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Rep. Leonard Lance

WASHINGTON, D.C. – President Barack Obama signed a bipartisan compromise bill to raise the United States’ borrowing limit just hours before the nation faced default on its financial obligations on Tuesday, but the measure did not win the support of all of New Jersey’s Congressional delegation.

Frank Lautenberg and Bob Menendez were two of just six Senate Democrats to vote against the legislation Tuesday. With the exception of Democrats Frank Pallone, Donald Payne and Rush Holt and Republican Scott Garrett, all of New Jersey’s House delegation voted for the bill.

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The legislation raises the nation’s $14.3 trillion debt limit while reducing federal spending by $2.4 trillion over the next ten years. The deal still leaves the nation with a projected $22 trillion debt ten years from now and may not prevent agencies from downgrading the nation’s Triple-A credit rating.

For now, compromise brings an end to the bitter ideological fight in Congress that threatened to destabilize the global economy. Democrats favor deficit reduction plans that combined tax increases for the wealthy with moderate spending cuts. Republicans do not support any tax increases and want larger spending reductions.

The passage of the bill triggered $900 billion in spending cuts. A bipartisan committee will be tasked with recommending an additional $1.5 trillion in deficit reduction by the end of November, to be put to a vote in Congress by the end of the year. If the committee proposals do not win approval, it would trigger $1.2 trillion in automatic cuts.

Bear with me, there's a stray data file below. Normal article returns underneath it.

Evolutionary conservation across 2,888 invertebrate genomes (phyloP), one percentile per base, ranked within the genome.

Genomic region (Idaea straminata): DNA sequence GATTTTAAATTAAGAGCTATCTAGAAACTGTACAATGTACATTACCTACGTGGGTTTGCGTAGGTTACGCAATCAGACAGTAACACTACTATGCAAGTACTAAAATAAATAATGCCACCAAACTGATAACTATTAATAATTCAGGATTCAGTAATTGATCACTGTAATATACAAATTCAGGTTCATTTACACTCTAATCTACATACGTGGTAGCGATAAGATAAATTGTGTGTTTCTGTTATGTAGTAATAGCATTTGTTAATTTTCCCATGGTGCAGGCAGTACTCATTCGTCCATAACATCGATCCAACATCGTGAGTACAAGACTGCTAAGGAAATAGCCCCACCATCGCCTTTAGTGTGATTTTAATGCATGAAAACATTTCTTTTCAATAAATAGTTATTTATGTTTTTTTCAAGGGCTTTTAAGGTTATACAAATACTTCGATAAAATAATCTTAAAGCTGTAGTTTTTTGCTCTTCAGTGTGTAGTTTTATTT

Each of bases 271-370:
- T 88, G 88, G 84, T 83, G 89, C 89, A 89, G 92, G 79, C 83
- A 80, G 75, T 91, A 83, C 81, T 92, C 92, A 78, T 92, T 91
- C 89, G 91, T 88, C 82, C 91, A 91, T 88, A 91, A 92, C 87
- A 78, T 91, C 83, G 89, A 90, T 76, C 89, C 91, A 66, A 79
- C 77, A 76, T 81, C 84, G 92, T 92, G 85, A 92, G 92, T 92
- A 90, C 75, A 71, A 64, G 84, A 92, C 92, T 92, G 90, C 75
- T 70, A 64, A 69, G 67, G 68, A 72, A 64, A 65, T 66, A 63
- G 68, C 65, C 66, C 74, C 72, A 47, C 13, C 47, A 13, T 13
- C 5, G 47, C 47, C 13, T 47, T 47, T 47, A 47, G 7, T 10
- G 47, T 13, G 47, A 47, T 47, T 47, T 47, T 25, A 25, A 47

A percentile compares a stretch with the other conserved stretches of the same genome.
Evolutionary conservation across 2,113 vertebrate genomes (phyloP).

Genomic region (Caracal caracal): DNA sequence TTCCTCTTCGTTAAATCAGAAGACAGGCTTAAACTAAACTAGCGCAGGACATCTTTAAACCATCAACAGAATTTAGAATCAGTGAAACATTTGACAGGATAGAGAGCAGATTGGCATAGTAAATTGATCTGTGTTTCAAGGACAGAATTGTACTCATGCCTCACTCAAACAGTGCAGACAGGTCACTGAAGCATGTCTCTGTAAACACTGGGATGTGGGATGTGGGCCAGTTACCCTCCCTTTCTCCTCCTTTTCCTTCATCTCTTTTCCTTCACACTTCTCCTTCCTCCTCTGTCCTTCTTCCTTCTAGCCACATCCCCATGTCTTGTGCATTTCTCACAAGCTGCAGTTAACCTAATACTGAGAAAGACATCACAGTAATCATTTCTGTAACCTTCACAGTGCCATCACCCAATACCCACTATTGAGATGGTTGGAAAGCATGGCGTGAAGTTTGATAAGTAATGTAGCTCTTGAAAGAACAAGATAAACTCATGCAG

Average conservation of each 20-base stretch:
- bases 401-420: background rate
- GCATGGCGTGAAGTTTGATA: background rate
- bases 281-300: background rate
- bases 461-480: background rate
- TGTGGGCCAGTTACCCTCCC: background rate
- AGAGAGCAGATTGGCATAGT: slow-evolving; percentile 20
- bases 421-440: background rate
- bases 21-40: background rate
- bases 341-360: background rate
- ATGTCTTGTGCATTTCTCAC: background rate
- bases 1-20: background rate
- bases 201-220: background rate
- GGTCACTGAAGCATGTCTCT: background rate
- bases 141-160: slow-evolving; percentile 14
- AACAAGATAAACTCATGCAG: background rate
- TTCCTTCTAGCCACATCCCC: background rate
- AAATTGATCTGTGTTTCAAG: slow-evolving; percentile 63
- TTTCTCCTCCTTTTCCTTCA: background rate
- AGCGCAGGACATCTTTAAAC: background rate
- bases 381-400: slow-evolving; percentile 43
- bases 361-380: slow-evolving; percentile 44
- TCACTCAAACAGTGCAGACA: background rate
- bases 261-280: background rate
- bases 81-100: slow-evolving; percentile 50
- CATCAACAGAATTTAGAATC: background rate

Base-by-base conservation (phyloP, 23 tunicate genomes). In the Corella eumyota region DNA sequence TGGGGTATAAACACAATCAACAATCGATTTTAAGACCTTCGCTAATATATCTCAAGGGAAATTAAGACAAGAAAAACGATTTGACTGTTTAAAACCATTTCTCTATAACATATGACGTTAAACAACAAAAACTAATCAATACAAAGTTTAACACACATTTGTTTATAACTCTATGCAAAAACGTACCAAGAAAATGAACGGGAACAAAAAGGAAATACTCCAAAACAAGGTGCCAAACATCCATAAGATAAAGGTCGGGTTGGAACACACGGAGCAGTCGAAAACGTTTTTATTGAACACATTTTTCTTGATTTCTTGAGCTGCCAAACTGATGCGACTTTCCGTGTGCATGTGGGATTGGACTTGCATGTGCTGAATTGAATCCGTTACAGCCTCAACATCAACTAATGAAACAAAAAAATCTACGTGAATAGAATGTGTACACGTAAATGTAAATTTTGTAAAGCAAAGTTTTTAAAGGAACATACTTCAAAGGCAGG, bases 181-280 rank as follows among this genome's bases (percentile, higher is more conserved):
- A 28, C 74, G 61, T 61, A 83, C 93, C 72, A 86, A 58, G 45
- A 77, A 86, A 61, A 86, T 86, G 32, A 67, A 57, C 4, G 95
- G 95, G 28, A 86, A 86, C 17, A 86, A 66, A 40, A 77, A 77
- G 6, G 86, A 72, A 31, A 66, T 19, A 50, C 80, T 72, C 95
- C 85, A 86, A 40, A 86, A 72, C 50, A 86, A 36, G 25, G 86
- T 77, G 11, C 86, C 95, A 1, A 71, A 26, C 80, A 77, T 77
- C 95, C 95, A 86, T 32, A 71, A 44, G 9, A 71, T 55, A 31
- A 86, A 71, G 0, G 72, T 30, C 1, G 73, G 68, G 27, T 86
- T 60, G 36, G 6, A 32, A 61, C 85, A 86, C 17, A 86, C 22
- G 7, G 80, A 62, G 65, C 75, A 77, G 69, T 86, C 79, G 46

“[T]he deal is just a first step in addressing the federal government’s unsustainable fiscal plan,” said Republican Rep. Leonard Lance. “It does provide a responsible framework for future steps to reduce the budget deficit.”

Lance has probably earned himself another Tea Party primary challenge over his votes to increase the debt ceiling, according to observers. Lance faced three Tea Party-affiliated challengers in the 2010 Republican primary. In April, Lance supported a previous Republican House budget bill that included a section raising the debt ceiling to $16.2 trillion in 2012 and to $23.1 trillion in steps over the following eight years.

Members of MoveOn.org demonstrated outside Lance’s office last week, urging him to compromise for the good of his constituents. “The GOP is willing literally to take food out of the mouths of hungry babies than ask the rich to pay their fair share,” said Meara Nigro of Berkeley Heights. “That is simply immoral and the Republicans should be ashamed.”

Garrett opposed this week’s bill because it is not a long-term solution to America’s fiscal problems. “The American people wanted to see us come up with an actual solution to address our deficit and debt crisis, not another ‘deal’ rushed through Congress at the last minute,” he said. “Aside from an insufficient amount of spending cuts and the threat of tax hikes on the American people, what is most unfortunate about this bill is the fact that it doesn’t address the exploding costs of our entitlement programs, which are by far the biggest threat to our credit rating.”

Lautenberg’s “no” vote came about for different reasons. “Our debt ceiling had to be raised – as was done 18 times under President Reagan and seven times under President George W. Bush – but it shouldn’t be done in a way that diminishes access to education and health care, a cleaner environment, or homeland security,” the senator said. “Our country’s financial future must include a balanced approach of shared sacrifice; taking trillions from programs that help our children, seniors, and middle class, while asking for nothing more from the wealthy or corporations raking in record profits, is not the picture of a fair and democratic society.”


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